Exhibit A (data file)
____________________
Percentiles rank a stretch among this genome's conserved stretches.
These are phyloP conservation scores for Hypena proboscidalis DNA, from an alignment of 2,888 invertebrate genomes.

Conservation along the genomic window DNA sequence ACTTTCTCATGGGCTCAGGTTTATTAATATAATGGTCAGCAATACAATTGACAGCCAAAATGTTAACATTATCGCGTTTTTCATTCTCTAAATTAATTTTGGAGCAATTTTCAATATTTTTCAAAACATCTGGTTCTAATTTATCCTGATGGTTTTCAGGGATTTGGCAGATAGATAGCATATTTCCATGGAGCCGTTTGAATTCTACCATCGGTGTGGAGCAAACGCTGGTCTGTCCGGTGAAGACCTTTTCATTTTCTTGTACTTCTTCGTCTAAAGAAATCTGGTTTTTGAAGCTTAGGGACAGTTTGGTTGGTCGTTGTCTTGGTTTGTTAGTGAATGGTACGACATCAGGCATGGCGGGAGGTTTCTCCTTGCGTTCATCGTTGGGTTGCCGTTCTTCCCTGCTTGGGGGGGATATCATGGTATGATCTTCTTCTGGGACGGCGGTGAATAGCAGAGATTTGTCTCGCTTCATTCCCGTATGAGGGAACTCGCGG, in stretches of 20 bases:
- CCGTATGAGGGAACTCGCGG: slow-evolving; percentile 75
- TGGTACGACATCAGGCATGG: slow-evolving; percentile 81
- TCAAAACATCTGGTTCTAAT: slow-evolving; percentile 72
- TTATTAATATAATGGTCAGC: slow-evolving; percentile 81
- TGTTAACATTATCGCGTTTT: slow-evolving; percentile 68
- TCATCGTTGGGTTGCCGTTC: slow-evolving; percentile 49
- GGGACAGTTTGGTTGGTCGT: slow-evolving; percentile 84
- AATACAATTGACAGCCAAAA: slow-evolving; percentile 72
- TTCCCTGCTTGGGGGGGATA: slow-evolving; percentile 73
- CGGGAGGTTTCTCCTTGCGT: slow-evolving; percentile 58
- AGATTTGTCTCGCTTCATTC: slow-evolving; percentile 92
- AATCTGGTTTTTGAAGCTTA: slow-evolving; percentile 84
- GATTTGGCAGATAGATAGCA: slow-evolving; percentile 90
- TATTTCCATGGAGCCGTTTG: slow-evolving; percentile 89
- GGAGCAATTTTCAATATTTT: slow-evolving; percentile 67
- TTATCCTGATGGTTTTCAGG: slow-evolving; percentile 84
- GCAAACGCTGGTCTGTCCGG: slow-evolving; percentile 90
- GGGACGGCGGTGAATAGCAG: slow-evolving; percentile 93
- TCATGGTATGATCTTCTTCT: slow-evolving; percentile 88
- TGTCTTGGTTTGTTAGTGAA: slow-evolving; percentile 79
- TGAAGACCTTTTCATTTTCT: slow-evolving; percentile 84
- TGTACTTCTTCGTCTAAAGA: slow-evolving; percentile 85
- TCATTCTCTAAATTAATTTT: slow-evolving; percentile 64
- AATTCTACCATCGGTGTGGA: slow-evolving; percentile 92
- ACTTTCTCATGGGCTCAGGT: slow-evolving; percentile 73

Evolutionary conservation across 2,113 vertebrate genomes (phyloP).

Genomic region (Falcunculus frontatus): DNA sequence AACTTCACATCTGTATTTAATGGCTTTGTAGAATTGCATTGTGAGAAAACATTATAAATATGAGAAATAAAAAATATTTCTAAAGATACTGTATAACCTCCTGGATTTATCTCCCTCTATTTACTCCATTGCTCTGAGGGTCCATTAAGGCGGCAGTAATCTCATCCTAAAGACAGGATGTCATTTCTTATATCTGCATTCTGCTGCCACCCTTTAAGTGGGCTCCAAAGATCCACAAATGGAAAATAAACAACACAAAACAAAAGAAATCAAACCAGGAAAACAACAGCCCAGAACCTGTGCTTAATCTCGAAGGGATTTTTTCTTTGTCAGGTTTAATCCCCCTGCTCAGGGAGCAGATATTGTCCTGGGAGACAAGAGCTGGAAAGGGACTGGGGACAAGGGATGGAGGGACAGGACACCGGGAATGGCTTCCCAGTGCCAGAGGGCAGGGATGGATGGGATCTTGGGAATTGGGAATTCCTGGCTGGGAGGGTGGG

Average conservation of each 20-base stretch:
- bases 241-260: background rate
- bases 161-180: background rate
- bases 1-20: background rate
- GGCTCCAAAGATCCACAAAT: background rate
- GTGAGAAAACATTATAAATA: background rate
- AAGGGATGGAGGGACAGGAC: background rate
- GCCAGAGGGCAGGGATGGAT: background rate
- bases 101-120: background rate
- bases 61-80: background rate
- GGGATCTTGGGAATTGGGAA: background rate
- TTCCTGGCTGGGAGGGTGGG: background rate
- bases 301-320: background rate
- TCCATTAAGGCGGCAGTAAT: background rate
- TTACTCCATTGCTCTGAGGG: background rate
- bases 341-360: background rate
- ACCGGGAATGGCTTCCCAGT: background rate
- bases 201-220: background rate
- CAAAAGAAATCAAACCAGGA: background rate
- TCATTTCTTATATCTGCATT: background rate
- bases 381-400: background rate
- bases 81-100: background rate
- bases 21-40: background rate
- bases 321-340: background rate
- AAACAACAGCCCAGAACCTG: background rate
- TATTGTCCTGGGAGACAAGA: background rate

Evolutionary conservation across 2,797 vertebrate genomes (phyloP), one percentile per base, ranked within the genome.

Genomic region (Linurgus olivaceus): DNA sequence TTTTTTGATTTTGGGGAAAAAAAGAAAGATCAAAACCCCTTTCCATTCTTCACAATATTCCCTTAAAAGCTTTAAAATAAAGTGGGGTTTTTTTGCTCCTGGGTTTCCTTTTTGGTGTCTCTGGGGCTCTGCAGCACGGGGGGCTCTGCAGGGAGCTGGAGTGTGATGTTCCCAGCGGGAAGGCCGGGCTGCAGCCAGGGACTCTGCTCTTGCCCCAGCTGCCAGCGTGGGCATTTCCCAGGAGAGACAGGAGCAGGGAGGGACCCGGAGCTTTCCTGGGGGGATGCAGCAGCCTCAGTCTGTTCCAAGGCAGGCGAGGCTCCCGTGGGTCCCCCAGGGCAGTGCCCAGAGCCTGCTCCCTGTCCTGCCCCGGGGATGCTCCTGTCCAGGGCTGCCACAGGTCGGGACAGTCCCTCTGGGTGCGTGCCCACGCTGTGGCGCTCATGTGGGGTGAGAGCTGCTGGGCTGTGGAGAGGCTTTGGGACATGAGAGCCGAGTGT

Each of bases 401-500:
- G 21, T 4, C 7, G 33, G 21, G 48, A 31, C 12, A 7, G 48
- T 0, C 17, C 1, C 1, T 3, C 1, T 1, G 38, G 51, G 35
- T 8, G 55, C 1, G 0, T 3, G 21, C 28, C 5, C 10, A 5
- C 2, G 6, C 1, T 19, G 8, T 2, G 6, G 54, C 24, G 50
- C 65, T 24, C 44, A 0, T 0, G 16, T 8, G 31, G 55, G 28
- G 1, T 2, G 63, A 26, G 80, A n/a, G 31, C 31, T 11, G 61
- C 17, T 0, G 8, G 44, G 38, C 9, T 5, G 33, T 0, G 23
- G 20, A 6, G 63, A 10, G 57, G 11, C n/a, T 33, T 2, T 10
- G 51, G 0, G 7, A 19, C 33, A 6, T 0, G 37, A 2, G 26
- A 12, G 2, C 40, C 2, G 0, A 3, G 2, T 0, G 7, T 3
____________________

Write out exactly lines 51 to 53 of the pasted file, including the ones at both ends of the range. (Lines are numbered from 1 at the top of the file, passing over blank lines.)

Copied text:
- bases 381-400: background rate
- bases 81-100: background rate
- bases 21-40: background rate